Stu Lantz enters his 37th season as an analyst for Lakers broadcasts. With the end of the Lakers simulcast era prior to the 2003-04 season, Stu now teams with play-by-play man Bill Macdonald and broadcasts every Lakers game televised on Spectrum SportsNet. Providing each broadcast with his expert analysis and unique insight garnered through his 40-plus years associated with the NBA as both a player and analyst, he has received numerous awards over the years. Most recently, Lantz was named the recipient of the 75th Los Angeles Area Emmy Governors Award which is presented to an individual, company or organization, selected by the Los Angeles Area Governors Award committee, that has made an outstanding, innovative and visionary achievement in the arts, sciences or management of television, as well as a substantial contribution to the greater Los Angeles area. Lantz was also inducted into the Southern California Sports Broadcasters Hall of Fame as part of the 2018 class. Chosen Southern California’s best radio color commentator six times by the Southern California Sports Broadcaster’s Association and best television color commentator on seven occasions, Lantz has also won nine local EMMY Awards for his work in the Best Live Sports Telecast category.
A graduate of the University of Nebraska (1968), the Cornhuskers officially retired his uniform number (22) on October 17, 1989 during halftime ceremonies of a Lakers’ preseason game in Lincoln. Born in Uniontown, PA, Lantz was originally a third round draft pick of the San Diego Rockets in 1968. Spending his first three seasons in San Diego, he enjoyed his finest pro campaign in 1970-71, averaging career-high figures in both scoring (20.6) and rebounding (5.0). The following season, Lantz ranked sixth overall in the NBA in free throw percentage (.838). He also played for the Detroit Pistons (1972-1974) and New Orleans Jazz (1974) prior to being traded to the Lakers in December of 1974. He played less than two seasons in Los Angeles before announcing his retirement following the 1976-77 campaign due to a back injury.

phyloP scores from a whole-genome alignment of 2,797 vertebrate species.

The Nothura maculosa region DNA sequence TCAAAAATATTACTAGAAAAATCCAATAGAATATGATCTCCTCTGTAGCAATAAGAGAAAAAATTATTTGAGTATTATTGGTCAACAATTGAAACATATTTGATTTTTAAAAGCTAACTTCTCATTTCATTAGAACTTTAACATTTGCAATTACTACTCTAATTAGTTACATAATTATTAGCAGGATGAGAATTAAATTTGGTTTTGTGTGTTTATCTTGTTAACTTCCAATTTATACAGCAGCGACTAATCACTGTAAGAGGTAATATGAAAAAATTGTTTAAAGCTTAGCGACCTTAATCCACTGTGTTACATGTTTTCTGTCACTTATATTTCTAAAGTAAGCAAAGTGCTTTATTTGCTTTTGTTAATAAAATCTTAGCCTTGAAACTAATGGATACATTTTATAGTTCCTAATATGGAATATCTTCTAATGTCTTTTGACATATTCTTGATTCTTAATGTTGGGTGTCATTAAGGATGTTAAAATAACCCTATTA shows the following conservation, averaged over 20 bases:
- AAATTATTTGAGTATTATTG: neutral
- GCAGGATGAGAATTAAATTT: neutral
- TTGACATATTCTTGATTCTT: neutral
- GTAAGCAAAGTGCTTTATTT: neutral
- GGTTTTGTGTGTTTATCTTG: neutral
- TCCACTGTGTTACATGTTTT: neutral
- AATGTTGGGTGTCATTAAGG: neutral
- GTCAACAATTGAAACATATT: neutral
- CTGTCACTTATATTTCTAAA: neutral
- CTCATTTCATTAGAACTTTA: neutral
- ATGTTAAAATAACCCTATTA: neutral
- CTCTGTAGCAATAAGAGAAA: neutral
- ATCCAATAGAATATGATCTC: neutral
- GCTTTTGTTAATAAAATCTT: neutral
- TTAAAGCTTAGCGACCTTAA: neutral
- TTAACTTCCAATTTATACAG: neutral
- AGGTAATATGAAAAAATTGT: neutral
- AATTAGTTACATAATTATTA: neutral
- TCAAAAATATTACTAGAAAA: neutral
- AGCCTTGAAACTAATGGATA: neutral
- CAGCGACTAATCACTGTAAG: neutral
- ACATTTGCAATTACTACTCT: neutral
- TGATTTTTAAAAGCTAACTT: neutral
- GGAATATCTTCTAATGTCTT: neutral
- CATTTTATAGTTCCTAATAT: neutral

Immediately following his playing career, Lantz embarked on a broadcasting career, serving as a commentator for the San Diego Clippers, San Diego State University, CBS and the NBA Radio Network. In addition to his broadcast work, for 20-plus years, he also served as an instructor at Pete Newell’s renowned Big Man’s Camp during the offseason, helping improve the skill-set of some of the game’s premier big men.
Lantz and his wife, Linda, live in San Diego and are the parents of Todd, Kristin and Shane.